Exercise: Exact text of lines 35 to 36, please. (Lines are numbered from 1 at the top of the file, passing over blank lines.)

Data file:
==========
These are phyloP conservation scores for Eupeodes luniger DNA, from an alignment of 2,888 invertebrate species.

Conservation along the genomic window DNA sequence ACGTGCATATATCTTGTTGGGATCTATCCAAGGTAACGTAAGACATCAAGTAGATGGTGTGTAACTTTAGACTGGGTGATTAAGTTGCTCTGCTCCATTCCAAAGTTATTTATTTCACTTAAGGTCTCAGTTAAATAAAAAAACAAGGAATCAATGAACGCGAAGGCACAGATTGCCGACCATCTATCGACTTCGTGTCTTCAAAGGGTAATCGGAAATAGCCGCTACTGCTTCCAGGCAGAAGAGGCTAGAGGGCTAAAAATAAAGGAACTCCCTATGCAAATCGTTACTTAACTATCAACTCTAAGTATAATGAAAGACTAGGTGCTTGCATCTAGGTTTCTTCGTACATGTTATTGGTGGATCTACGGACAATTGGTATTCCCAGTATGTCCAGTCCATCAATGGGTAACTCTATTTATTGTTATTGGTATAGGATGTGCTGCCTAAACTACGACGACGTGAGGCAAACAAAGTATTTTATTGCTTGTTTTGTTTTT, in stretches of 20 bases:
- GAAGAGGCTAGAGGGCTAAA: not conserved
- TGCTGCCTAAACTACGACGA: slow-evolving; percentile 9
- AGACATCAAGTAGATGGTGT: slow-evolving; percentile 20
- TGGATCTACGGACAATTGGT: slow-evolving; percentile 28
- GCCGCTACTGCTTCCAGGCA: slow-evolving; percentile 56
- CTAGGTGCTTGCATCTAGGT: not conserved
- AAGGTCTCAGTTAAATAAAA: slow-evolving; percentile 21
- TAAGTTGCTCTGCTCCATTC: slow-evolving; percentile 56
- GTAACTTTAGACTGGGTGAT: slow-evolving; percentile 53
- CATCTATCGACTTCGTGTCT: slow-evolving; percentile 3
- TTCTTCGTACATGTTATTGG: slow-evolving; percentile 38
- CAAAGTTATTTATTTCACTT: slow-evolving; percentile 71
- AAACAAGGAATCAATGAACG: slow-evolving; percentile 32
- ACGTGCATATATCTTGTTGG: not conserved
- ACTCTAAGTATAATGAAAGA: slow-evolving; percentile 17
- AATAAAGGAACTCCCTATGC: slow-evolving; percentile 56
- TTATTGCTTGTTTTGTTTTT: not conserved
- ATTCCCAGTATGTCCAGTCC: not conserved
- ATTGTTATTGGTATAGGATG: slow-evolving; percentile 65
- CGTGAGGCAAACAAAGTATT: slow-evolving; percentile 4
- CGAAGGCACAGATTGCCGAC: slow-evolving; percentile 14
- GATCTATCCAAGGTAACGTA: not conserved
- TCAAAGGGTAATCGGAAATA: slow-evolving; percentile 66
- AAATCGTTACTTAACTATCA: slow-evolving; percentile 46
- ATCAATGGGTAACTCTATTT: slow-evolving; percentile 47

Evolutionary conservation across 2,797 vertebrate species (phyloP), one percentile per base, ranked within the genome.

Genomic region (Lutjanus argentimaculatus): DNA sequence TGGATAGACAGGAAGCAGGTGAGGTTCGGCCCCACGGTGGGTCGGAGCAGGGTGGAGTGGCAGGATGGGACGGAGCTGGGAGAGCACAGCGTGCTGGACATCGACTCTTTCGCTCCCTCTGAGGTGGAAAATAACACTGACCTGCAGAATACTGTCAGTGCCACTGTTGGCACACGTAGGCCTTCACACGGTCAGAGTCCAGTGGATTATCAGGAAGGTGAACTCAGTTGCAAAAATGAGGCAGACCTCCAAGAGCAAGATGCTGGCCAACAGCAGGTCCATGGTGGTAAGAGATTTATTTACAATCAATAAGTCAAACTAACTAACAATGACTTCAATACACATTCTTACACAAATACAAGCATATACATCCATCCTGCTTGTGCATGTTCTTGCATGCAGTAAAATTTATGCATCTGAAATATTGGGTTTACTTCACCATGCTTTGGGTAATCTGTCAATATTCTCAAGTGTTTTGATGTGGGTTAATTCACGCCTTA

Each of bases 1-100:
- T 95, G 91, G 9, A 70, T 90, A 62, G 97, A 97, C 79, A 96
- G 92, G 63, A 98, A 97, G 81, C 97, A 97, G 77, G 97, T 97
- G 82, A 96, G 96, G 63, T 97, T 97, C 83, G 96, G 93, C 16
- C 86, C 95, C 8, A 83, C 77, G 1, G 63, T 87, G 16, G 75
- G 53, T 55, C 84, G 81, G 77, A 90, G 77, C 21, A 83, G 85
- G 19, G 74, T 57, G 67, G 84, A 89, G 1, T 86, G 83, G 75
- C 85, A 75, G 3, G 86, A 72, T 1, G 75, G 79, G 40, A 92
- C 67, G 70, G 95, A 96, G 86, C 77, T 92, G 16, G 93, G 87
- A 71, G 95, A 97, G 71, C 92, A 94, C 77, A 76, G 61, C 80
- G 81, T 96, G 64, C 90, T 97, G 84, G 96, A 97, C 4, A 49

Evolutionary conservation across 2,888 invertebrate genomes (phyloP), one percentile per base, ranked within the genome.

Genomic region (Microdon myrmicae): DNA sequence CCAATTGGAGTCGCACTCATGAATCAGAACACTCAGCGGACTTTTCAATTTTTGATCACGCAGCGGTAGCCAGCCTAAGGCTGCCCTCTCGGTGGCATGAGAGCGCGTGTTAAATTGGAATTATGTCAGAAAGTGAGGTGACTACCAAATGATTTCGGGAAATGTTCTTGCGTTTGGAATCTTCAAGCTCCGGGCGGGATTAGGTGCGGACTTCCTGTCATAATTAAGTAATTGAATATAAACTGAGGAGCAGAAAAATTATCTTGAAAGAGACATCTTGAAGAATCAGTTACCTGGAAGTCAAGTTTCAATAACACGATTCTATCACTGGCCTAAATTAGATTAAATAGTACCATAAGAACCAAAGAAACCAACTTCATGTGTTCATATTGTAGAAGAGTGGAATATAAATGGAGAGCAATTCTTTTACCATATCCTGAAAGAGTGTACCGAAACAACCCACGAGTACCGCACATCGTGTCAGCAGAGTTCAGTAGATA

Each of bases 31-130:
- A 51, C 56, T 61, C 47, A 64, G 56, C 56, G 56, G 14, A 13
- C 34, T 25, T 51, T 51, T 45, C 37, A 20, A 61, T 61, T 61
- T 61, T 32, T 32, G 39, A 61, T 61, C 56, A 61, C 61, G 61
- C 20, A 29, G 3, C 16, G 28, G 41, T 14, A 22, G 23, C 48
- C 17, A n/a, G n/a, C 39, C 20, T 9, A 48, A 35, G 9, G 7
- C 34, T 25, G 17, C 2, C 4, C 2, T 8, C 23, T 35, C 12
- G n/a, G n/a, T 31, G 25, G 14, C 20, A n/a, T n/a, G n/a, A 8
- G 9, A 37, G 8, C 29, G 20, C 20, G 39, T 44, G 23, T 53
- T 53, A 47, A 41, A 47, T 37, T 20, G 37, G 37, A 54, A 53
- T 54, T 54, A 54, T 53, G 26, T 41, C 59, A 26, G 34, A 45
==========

- G 53, T 55, C 84, G 81, G 77, A 90, G 77, C 21, A 83, G 85
- G 19, G 74, T 57, G 67, G 84, A 89, G 1, T 86, G 83, G 75